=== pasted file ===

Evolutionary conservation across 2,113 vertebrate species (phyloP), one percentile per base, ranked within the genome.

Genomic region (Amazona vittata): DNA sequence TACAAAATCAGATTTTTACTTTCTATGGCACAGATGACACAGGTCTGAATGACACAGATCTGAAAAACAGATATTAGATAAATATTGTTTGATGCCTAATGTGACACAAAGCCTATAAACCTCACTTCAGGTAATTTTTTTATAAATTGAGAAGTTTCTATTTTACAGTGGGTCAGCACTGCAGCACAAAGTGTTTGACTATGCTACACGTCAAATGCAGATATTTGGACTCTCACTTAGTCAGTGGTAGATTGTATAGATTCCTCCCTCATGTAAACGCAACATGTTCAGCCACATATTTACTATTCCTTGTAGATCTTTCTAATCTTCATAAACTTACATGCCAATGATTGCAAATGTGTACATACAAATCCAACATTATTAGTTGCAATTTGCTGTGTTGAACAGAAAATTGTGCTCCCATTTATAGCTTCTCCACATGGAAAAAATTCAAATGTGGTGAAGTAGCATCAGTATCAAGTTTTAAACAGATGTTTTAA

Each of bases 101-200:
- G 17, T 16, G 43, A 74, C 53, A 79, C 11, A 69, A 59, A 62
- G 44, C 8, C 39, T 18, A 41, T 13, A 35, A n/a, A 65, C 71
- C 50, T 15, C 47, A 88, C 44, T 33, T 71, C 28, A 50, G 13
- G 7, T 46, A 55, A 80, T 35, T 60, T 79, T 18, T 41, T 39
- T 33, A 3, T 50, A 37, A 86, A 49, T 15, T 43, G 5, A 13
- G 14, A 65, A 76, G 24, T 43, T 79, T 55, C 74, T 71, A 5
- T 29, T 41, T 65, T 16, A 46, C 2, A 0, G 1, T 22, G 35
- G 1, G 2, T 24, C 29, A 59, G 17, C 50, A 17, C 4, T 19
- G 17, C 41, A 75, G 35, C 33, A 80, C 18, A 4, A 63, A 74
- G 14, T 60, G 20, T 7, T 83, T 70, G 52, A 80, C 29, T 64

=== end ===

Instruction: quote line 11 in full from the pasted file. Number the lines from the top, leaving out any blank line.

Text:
- G 1, G 2, T 24, C 29, A 59, G 17, C 50, A 17, C 4, T 19